Tuesday, November 27, 2012

Umm, Your Honor, you really can't do that

I found this story on one of my atheist social networking sites last week and have been meaning to write about it, but between the holiday and the hideous weekend thing, I haven't gotten around to it yet. So now here goes.

In Oklahoma, a state court judge ordered a young defendant to attend church once a week for 10 years as part of his probation plan. The 17 year-old defendant had been convicted of a vehicular manslaughter charge. Because of his status as a youthful offender, the judge had more discretion to fashion a unique sentence. The judge added the condition because he thinks "church is important." The judge further said, "I think Jesus can help anybody." It's not clear whether he made that statement at the sentencing hearing or when being interviewed later.

I rather hope I need not explain what the obvious potential problems with that condition are. This did not come to the public's attention because of any objection by the defendant, though. Rather, it was the American Civil Liberties Union that objected. The ACLU lacks standing to object to the defendant's sentence itself, so they raised the issue in the context of an ethical complaint against the judge.*

This topic is one that I'm a little conflicted on. It shouldn't be a surprise to anyone to know that I am a big fan of creative punishments that don't rely on incarceration. I want judges to look for ways to make probation work, especially for young offenders. I want probation to be a way for offenders to connect with their communities, which will help them find a better path in life and not re-offend. Call me a Pollyanna if you will, but I believe our response to crime should be much more rehabilitative than it is in this incarceration-crazy atmosphere.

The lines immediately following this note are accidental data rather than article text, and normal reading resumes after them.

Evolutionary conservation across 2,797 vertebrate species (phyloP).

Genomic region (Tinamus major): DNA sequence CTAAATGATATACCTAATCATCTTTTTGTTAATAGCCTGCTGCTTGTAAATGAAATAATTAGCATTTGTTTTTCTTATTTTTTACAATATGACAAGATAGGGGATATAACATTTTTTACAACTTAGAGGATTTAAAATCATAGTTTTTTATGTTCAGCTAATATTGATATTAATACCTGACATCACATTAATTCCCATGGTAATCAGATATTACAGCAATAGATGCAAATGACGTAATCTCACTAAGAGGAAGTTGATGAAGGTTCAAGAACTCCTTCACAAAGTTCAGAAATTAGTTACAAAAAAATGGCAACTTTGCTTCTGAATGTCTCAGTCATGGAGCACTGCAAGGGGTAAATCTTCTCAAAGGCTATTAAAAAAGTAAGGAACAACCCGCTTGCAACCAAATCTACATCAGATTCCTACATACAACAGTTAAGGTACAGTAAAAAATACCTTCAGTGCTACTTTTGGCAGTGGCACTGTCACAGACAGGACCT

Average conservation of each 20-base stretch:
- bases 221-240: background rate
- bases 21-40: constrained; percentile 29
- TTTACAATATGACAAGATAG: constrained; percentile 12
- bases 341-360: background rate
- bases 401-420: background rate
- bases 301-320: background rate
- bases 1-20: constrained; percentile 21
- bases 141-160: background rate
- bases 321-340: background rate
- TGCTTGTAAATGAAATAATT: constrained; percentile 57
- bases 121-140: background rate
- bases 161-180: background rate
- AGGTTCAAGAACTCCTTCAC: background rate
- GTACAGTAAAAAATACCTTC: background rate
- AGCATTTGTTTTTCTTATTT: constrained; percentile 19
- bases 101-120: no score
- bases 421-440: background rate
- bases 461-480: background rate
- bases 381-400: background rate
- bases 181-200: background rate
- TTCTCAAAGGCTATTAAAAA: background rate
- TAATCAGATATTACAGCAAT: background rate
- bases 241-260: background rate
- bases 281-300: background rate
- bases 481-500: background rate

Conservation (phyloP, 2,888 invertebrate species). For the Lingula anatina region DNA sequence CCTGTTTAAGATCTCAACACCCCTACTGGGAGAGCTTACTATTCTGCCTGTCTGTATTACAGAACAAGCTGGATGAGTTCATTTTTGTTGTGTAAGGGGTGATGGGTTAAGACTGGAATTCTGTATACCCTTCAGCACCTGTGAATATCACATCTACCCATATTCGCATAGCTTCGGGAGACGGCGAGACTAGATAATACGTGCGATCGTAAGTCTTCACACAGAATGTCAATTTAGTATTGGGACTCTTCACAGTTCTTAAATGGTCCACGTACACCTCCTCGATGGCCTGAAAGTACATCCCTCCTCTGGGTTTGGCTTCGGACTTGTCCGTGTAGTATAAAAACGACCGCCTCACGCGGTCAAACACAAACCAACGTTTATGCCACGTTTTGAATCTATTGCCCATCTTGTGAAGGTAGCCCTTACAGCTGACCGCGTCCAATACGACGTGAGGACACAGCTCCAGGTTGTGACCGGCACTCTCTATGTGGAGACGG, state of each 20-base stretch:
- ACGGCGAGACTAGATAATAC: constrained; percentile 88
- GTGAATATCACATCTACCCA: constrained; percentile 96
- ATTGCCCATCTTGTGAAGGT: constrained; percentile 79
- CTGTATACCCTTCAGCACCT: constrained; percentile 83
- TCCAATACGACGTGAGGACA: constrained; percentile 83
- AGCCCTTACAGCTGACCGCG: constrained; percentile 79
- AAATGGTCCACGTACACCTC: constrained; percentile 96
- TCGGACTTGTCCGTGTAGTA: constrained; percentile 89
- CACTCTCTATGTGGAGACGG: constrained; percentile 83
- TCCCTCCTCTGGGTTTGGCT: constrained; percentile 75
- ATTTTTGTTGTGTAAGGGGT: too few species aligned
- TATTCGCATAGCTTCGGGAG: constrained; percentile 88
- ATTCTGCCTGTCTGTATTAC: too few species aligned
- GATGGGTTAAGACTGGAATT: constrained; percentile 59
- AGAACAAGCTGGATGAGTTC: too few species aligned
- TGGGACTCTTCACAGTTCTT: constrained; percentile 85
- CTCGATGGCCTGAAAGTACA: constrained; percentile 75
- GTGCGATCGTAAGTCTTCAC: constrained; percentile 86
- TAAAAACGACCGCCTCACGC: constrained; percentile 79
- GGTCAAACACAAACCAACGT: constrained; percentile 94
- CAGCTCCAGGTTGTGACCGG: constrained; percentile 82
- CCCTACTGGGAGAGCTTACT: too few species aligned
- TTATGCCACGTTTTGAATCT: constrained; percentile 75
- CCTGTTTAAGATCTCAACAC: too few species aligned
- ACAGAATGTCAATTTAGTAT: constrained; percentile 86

But, I'm also an atheist and don't appreciate the way religiosity can dominate in some public spheres. Just this week, our local paper has been running a series of stories about the prevalence of prayers at public meetings, for example. Yes, I know it doesn't hurt me to sit quietly for a minute, but it does irk me just how much of my life has been spent in those quiet minutes imposed on me by others when I'd rather just get to work already. If I were ever convicted of a DUI (I don't expect that to happen, btw, just a hypothetical), I would be the defendant who would object to a condition that I attend AA meetings. And I would prevail. I could be required to participate in some kind of alcohol counseling, but I could not be required against my will to participate specifically in AA because of the religious content of its message. (This link provides links to some of the case law on the AA topic.)

So it is with these conflicting views that I come to this: if this defendant were my client and he agrees with the probation condition, truly doesn't object, truly finds it beneficial and something he wants to do, I would agree to it. Heck,  I would zealously advocate for that condition if that was what my client wanted. But if my client were like me, I would object to the condition. Even strenuously object. And I would do my level best to make sure the judge didn't engage in vindictive sentencing by saying, "All right, it's prison for you, then." That, to me, is where the real danger comes in with this kind of sentencing condition. That a defendant will not feel like he can object to it, will fear that objecting will lead to the court changing its mind about probation and imposing prison instead. Can we be sure that the defendant is truly, freely, wholeheartedly agreeing to the condition rather than feeling coerced? If a judge thinks it can impose this condition, it stands to reason that a defendant has no clue the judge can't.

What most sticks out to me about this particular Oklahoma case is that the judge suggests that he truly does not understand that he can't require this probation condition whenever he wants. Someone who is regularly sentencing defendants in criminal matters shouldn't be that unaware of the limitations the Constitution imposes on him. I hope this judge has now learned that lesson and will be more careful in future sentencings. But I hope he won't give up on attempts to be creative in sentencings, especially when youthful offenders are involved. There are other ways a court can require a defendant to participate in his community that won't run afoul of the First Amendment.

*I'll be curious to see how the ethics case comes out. I don't have any sense of how such a complaint against a judge in Oklahoma might be treated. I doubt there would be any serious consequences for the judge. Though it does seem to me that complete ignorance of the First Amendment is kind of a problem for a judge.

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